Suzuki GZ 125 Marauder – Louis Special Custom Bike
When a little 20-year-old cruiser from Suzuki is converted into a snazzy custom bobber in just five days, you know the Louis apprentices have been at work again. A spectacular conversion!
Suzuki GZ 125 Marauder
– before the conversion.
Apprentice bike 2017
A year after the major success that was the Yamaha XV 125, in December 2017, a new team of apprentices pounced on a Suzuki GZ 125 Marauder that was still technically in tact in order to construct a new special bike in line with their own vision, and test out their own customisation skills. Our creative youngsters found that the Marauder was ideally suited to a classic bobber look thanks to the small spoke wheels. Along with a flat, wide set of handlebars, short minimalist mudguards and a solo seat, the bike was to receive a new colour scheme with cream shades. Wider Bridgestone E-Max tyres made for a corpulent, muscular look.
Firstly, the machine was largely dismantled. The tank and mudguards ended up on the workbench, the front mudguard was covered symmetrically with adhesive tape to be shortened, then brought into shape with a saw and file. The saw was also used on the rear frame of which only two short open tubes were left over.
After sanding back, degreasing and priming, the tank, front fender and side cover received fresh, white paint from a spray can. While the paint was drying, the apprentices set to work on the chassis.
Short shock absorbers now give the machine a more compact look, and flat black drag bar handlebars emphasise the overall low-profile line ideally. CNC-machined hand levers, aluminium bar-end mirrors and elegant custom footrests provide the 125 cc motorcycle with luxurious details.
Before the wheels find their way back onto the chassis with the new, hand-fitted tyres, the brand inscriptions are accentuated with a white coloured pen. And lo and behold – the new bike already has a lot more character.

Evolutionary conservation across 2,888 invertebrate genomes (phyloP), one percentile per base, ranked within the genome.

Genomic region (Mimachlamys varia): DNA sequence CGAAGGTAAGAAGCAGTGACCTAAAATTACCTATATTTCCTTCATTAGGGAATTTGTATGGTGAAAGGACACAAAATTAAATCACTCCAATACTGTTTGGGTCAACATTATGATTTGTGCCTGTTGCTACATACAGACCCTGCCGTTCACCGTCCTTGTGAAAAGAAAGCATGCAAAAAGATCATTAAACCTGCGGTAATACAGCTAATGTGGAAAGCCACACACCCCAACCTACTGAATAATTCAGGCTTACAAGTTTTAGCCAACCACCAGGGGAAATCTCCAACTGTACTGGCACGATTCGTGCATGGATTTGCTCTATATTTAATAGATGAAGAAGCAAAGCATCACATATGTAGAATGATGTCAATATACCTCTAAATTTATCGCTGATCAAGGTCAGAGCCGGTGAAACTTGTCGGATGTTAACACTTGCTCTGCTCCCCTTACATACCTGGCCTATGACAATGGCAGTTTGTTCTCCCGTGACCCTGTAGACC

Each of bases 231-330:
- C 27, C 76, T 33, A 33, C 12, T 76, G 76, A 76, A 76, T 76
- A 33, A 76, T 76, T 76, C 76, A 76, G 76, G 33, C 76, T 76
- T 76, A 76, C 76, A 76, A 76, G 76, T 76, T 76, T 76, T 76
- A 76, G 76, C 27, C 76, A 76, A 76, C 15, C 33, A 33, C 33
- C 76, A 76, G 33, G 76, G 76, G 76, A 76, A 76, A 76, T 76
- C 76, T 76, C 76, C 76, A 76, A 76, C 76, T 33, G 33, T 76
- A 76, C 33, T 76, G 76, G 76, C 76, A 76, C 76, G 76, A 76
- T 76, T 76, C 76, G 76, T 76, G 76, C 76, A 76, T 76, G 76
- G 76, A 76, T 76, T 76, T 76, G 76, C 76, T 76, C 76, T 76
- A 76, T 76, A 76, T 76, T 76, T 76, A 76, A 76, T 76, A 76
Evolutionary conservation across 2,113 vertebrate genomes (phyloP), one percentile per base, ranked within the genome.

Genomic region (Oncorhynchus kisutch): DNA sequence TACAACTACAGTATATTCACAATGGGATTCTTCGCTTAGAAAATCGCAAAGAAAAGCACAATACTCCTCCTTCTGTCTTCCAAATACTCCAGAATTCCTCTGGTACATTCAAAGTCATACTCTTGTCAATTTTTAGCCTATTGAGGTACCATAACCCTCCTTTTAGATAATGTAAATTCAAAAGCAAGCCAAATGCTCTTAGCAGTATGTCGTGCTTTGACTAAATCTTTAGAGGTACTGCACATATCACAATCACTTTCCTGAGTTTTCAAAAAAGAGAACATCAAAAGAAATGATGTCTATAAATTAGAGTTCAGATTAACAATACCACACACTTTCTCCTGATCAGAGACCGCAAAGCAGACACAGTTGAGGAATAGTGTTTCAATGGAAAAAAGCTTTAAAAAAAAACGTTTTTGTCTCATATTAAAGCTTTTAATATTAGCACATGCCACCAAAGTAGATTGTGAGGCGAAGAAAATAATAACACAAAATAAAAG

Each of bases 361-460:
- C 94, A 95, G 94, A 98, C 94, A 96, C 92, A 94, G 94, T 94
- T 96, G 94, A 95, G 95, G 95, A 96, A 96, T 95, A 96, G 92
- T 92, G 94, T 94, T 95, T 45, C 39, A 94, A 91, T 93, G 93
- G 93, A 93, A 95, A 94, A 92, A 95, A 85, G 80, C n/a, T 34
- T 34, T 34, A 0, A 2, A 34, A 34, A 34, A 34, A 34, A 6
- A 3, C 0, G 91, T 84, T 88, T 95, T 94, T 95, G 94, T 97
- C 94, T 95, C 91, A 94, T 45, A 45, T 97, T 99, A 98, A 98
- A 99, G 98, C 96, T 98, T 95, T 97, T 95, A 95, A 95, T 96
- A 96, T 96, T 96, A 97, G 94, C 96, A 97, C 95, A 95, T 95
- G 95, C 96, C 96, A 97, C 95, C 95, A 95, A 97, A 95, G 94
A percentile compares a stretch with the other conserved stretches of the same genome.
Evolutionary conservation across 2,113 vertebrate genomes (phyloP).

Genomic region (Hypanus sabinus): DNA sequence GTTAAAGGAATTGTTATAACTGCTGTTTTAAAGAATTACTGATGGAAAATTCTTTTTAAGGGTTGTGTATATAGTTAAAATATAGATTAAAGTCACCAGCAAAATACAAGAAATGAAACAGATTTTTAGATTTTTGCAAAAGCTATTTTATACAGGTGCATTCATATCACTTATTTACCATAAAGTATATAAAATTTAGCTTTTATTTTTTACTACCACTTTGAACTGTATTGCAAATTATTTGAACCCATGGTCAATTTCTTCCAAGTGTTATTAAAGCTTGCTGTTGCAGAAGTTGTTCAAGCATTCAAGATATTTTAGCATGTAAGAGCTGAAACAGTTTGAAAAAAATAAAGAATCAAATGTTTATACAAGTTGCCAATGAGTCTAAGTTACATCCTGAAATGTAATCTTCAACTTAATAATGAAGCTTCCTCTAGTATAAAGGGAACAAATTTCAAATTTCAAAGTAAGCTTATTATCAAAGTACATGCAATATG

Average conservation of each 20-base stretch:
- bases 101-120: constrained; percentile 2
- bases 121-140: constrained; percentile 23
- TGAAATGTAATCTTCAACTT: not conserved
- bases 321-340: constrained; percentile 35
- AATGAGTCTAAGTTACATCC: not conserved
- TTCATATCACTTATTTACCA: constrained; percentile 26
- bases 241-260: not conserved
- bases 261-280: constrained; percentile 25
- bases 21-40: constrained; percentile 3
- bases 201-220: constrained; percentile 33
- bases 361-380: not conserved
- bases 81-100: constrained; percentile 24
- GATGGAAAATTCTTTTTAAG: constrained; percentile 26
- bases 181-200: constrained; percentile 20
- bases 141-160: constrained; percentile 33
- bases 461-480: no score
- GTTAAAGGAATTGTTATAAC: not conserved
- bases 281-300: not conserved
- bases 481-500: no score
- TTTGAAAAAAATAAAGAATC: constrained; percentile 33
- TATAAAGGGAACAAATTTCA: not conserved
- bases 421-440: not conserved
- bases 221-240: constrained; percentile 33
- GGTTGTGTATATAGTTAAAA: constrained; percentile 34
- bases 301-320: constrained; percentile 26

Then it's time to turn our attention to the electrics. A bright yet classically shaped LED headlight and new LED turn signals are carefully connected to the cabling with durably crimped Japanese connectors. The rear turn signals with integrated tail lights fit perfectly into the short open tubes of the tail frame. A suitable flasher unit provides the correct flashing frequency.
The team decides on an aluminium mudguard for the tail to emphasise the vintage look. It is fitted to the swing arm 2 cm above the tyre with a round brace.
The bobber is already clearly recognisable as such, but our conversion team is not yet completely satisfied. They would like to equip the bike with a real leather saddle but the time frame does not allow it. So the original black seat is painted with Foliatec seat paint. The result is surprisingly good – it is almost impossible to tell the new finish from through-coloured vinyl. The handles also receive a shower of paint in the same shade. As a final touch, the tank sides are painted in the same light brown with the help of a template and special flexible painter's adhesive tape.
But our young designers are still missing that special something – maybe a little black in the engine area would make the bike look a bit more interesting. So the valve cover and side cover are painted black. The heat wrap tape on the manifold has to be natural for that vintage appearance – and then best of all really spectacular straight away: the two parallel wound, differently coloured tapes make for a lot of work but look mightily impressive.
After 5 intensive days of work, the finished mini bobber rolls off the motorcycle hoist and the team of apprentices enthusiastically take laps around the yard. And the discussions already begin as to everything that could have been changed, but we find the results achieved with the work really great.
The conversion shown is a display piece – if you are intending to reproduce it at home, you should take into account that many universal parts would of course have to be adapted and modified. Accessories, such as shorter shock absorbers, the exhaust and wide tyres require individual test centre approval and may be problematic.